Assignment:Critical Essay on Poetry, Film, or a Novel
Due date:Draft: December 9, 1999; Final Copy, December 10, 1999
Critical Humanities Essay
Purpose and Requirements: This essay should interpret a work of literature or film that we have read for an educated audience. It should explain the meaning, significance, and formal characteristics of the work in four or five pages, with at least three references to secondary sources. It should be complete, but not exhaustive. To write the essay successfully, take the following steps:
Close Reading: Read (or view) the work in question carefully, slowing down when you reach a hard passage and looking up words and names you do not recognize in a dictionary. As you read, ask yourself: What kind of work is this? What purpose does it serve? What are its elements? How does it resemble or contrast with other works I have read?
Research: Acquaint yourself with the basic facts of the author’s (or director’s) life and with several in-depth critical interpretations of the work itself. Write brief summaries of anything you might find useful to cite in your essay, making sure to record the relevant bibliographical information. (Do not use Cliff’s or Monarch Notes; they are too simplistic to be helpful.)
Outline: Armed with others’ responses, factual information, and above all, close examination of the work itself, formulate your own thesis concerning the work and arrange the structure of the essay in an outline. Use a central point to organize your observations, secondary sources, and interpretations so that they will convince your readers to see the work as you do. Remember that good interpretation generally moves from pure observation to critical judgment in a series of logical steps. Your job is not only to express your insight into the work, but to convince your readers by explaining how you arrived at it.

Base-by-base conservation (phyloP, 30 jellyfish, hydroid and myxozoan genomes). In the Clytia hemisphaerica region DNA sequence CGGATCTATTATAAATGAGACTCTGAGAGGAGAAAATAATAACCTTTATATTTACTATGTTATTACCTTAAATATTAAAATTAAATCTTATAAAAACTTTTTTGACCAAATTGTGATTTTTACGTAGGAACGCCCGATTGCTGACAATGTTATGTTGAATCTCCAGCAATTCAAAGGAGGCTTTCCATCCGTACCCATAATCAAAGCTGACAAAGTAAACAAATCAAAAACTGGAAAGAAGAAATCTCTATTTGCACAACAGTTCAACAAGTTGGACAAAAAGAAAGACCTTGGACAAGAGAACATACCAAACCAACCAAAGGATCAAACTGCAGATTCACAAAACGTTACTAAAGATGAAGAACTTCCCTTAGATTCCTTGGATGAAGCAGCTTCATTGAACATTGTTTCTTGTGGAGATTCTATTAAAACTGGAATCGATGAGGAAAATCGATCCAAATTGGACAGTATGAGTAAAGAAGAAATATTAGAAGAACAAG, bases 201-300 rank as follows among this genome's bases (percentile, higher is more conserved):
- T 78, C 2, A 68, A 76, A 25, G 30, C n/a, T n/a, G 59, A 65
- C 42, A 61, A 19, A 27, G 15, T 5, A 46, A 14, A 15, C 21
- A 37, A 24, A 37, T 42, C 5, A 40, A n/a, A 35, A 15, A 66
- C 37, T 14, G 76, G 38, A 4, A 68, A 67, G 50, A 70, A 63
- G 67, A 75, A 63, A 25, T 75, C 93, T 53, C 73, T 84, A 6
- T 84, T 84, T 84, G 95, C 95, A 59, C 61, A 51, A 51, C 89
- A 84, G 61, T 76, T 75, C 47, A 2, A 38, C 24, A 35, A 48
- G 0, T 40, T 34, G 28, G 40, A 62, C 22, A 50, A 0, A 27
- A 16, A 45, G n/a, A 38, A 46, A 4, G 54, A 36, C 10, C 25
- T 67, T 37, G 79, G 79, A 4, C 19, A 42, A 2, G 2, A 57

Drafts and Revision: Write a first draft, and proofread it carefully. Exchange your draft with a classmate (or a helpful friend) and find out where it can be strengthened or improved.
Revise the draft again, and proofread not only for spelling and mechanical errors, but also for smoothness of style and clarity of reasoning.
Topic Suggestions for Particular Genres and Works:
Poetry: Almost all poetry uses the sound as well as the sense of its words as a means of artistic expression. How can you describe what you hear in the poem as well as what it says, and how can you explain how these two elements fit together? What relation do the formal conventions (or the lack of them) in the poem have to other poems or the history of poetry? Let your ears guide your mind, and let your memory place this poem in its context. Ask yourself questions about the poems like these:
The Novel: Novels are narratives that involve a sequence of events, however convoluted, and the representation of people, things, places, and states of mind. What tricks does the narrative of Woolf’s Jacob’s Room play on its readers? What are the effects of the subtle and complex shifts in the novel’s point of view? Follow the narrative carefully, and remember that narrative lines rarely run straight.
The Film: Although Jean Renoir based this film on his (and others’) direct experience of World War I, the film rarely shows any elements of the war itself, and frequently depicts civility and decency in its characters. How do these actions relate to what you know about the war itself, and what point does Renoir make with these scenes? Is there any particular scene, piece of dialogue, or image that can form the basis for an overall interpretation of the film? If so, choose an element of the film and interpret it carefully by describing it in detail, explaining how it works, and examining its significance for the film as a whole.
Final Notes: Above all, remember that you are interpreting, not evaluating the work, that is, you are telling your readers how to understand it, not telling them whether it is good or bad. Keep to your point, and avoid wild excesses in language, diction, tone, and style.
Strongly Recommended: Purchase either A Short Guide to Writing about Literature or A Short Guide to Writing about Film. Both should be available in the reference section of the UCen Bookstore, through Amazon.com, or in any good bookstore.